The dialogue is written like lines on a page, creating not only the sounds of friends in casual conversation, but a visualization for the reader of how they are supposed to be read: quickly, and one directly after the other. For a theater enthusiast (which I am), this was a new and exciting way to experience dialogue in a novel.
Instead of being divided into chapters, “If We Were Villains” is split into scenes and acts like a play, which further blurs the line between a traditionally written novel and a performance.
The characters often quote Shakespeare in day-to-day situations. Oliver and James have entire conversations using lines memorized from the countless plays they have performed throughout their years at school. The depth of their friendship is obvious, as they develop their own kind of, what Rio calls, “pidgin-English.”
Rio uses direct quotes from Shakespeare’s works as well as modified quotes, like one might use in everyday speech. To signify these moments and to give credit to the famous playwright, she uses italics instead of quotations. Although this might seem unconventional, if you give it some consideration, it makes sense; quotations would slow the flow of speech and complicate an already complicated plot.
“If We Were Villains” does an excellent job hiding who was killed and who the murderer was; it is done to such a degree that it can be frustrating at times, because you realize just how little you know about what happened. The story is shrouded in subterfuge, not unlike the deadly schemes of “Julius Caesar,” and sprinkled with an uncanny foreboding, akin to the witches in “Macbeth.” This sense of unease permeates the whole novel and can be difficult to swallow at times.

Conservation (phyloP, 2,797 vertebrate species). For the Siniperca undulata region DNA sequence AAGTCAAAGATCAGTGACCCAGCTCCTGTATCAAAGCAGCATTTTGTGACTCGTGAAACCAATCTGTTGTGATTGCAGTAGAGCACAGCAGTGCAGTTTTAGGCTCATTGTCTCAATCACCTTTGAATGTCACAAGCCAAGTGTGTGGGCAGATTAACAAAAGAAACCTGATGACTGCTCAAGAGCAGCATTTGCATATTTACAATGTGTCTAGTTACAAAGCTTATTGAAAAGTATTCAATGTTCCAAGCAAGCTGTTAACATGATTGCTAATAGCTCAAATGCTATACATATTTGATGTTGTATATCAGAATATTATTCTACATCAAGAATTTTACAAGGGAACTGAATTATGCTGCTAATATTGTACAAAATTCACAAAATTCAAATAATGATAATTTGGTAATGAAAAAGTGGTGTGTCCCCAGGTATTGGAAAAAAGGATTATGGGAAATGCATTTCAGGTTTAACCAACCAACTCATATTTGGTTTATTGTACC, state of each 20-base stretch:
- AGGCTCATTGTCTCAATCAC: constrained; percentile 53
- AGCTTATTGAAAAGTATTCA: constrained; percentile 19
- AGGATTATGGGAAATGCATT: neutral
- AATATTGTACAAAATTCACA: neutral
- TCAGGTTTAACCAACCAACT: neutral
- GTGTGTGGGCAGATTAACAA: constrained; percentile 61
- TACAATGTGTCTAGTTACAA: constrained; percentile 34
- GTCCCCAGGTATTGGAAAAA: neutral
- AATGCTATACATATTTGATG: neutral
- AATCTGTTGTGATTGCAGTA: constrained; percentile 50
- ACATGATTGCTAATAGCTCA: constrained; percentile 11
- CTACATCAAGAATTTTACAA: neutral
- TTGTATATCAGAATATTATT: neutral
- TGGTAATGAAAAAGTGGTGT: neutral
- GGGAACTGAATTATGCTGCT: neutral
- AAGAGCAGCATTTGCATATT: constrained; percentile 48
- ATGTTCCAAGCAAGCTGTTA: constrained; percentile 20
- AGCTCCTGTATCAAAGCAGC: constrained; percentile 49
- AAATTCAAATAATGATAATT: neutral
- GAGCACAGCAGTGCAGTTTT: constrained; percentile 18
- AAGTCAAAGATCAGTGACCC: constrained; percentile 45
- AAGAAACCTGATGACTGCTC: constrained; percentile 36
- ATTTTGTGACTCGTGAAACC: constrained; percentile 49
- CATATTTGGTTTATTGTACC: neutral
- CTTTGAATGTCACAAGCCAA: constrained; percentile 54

I had to reread several passages to understand what was trying to be conveyed. The last few scenes drove me to tears of both frustration and sadness. I had to read the epilogue many times and do research online before I fully understood what occurred. But these things pale in comparison to my experience with the novel as a whole.
“If We Were Villains” is absolutely striking in its use of language and imagery to develop a world of complex relationships, vivid emotional journeys and true appreciation for Shakespeare and his craft. As an actor, this story holds a special place in my heart.
Regardless of if Rio was born with a pen in hand or worked her way up to such a high level of talent, this novel is a display of greatness. She successfully leads you on a dark, psychological journey, deep in the minds of those who are desperate to do whatever it takes to protect the ones they love.
“If We Were Villains” is the first officially published work by Rio, a self-proclaimed Shakespeare enthusiast and lover of both books and the theatre. She studied Shakespeare from King’s College London and has played characters ranging from Richard III to the fairy queen, Titania.
After finishing “If We Were Villains,” I just wanted to throw it against a wall. And then pick it up and squeeze it tight to my chest. And then throw it again. Although the book is frustrating at times, its refusal to give me the information I wanted only added to the suspense, and I’m sure your experience will be a similar one.